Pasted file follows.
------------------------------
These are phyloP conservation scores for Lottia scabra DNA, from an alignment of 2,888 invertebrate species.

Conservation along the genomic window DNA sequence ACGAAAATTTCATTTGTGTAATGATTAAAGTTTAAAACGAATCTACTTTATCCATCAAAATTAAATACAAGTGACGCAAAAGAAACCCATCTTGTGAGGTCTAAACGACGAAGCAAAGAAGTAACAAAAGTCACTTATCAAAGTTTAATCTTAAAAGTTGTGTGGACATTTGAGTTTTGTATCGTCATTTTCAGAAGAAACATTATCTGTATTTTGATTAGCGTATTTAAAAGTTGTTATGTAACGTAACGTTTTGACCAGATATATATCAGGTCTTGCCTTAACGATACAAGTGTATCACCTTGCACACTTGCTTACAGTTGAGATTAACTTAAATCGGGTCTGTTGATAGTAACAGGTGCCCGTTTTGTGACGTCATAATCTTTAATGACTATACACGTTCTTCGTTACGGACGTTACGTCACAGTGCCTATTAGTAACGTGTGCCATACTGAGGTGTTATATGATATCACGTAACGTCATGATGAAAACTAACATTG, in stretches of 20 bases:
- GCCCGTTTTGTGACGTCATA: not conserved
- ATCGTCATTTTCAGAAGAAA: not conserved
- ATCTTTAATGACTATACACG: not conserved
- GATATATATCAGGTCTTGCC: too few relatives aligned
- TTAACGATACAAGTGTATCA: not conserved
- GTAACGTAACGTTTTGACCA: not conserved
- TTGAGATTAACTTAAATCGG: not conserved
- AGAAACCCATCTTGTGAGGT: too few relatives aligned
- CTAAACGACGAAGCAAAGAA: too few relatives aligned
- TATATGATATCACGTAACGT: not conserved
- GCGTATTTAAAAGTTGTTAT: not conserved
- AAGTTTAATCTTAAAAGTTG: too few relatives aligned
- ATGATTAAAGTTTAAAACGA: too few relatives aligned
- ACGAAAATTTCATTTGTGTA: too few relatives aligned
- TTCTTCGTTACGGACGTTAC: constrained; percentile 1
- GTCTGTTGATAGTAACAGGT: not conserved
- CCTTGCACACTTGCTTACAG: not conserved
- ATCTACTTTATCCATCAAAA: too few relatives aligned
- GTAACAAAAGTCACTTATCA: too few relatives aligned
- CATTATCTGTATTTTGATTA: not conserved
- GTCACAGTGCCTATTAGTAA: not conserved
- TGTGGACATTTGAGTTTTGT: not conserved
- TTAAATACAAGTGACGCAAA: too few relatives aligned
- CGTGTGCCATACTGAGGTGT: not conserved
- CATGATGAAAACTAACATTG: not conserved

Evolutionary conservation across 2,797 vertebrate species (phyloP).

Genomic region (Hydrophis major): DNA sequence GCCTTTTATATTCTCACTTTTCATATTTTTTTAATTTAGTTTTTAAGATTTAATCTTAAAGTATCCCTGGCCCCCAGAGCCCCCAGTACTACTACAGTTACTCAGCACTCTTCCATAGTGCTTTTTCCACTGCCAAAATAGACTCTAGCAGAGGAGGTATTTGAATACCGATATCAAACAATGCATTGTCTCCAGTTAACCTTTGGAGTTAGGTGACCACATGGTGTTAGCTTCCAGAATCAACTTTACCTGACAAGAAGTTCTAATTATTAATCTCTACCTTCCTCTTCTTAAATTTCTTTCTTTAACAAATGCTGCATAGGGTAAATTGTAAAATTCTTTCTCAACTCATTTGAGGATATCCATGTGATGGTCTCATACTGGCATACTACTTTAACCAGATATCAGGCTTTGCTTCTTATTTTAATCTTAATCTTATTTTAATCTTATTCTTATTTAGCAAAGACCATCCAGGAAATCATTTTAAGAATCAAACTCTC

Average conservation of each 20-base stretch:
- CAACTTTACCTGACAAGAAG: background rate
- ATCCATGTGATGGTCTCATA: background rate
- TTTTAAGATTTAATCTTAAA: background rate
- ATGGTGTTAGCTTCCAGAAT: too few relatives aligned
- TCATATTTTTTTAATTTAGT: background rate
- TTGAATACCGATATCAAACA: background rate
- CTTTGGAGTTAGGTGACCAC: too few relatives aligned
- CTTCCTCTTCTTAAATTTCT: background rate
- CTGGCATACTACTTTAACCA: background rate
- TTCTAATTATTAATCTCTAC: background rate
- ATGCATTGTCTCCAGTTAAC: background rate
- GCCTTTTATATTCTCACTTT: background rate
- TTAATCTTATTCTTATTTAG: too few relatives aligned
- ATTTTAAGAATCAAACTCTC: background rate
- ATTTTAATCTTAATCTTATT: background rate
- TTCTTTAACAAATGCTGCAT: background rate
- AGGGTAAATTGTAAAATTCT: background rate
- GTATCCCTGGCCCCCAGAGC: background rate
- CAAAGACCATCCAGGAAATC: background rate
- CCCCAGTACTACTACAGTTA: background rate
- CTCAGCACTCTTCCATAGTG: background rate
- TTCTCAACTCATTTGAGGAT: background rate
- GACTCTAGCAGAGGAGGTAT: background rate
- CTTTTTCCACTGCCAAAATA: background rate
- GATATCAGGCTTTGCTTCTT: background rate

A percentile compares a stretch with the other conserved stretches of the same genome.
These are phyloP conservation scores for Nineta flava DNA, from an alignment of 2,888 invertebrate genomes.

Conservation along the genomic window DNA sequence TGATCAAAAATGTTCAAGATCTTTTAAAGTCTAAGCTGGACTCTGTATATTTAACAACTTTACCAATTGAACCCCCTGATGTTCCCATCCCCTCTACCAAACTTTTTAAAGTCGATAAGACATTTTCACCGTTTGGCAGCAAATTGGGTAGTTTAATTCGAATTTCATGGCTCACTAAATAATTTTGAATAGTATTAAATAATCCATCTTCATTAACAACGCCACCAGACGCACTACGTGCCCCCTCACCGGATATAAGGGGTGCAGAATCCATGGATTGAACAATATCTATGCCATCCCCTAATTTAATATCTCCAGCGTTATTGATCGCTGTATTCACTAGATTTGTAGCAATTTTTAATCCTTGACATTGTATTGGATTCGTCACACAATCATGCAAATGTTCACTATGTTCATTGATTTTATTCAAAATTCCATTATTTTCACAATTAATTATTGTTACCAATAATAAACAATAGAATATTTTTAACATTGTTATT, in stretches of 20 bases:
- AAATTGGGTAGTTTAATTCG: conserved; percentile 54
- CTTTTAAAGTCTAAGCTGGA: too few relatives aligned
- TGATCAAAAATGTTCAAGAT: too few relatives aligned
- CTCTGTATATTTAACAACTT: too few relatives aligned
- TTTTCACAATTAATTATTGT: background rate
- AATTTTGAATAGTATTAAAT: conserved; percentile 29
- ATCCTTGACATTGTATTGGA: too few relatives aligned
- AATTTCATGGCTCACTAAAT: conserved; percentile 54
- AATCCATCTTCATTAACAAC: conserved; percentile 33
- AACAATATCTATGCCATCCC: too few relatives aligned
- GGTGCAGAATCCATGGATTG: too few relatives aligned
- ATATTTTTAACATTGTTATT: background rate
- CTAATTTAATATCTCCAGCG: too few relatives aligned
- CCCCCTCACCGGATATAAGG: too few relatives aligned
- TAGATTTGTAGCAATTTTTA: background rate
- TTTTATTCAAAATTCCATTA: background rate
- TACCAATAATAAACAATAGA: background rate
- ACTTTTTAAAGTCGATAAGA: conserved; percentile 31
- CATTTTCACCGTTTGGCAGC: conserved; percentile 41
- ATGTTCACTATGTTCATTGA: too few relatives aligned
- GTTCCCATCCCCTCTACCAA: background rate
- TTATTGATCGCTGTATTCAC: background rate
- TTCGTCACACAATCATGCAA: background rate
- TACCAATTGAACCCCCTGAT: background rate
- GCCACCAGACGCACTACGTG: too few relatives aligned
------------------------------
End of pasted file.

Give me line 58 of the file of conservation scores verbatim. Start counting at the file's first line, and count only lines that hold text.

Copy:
Conservation along the genomic window DNA sequence TGATCAAAAATGTTCAAGATCTTTTAAAGTCTAAGCTGGACTCTGTATATTTAACAACTTTACCAATTGAACCCCCTGATGTTCCCATCCCCTCTACCAAACTTTTTAAAGTCGATAAGACATTTTCACCGTTTGGCAGCAAATTGGGTAGTTTAATTCGAATTTCATGGCTCACTAAATAATTTTGAATAGTATTAAATAATCCATCTTCATTAACAACGCCACCAGACGCACTACGTGCCCCCTCACCGGATATAAGGGGTGCAGAATCCATGGATTGAACAATATCTATGCCATCCCCTAATTTAATATCTCCAGCGTTATTGATCGCTGTATTCACTAGATTTGTAGCAATTTTTAATCCTTGACATTGTATTGGATTCGTCACACAATCATGCAAATGTTCACTATGTTCATTGATTTTATTCAAAATTCCATTATTTTCACAATTAATTATTGTTACCAATAATAAACAATAGAATATTTTTAACATTGTTATT, in stretches of 20 bases: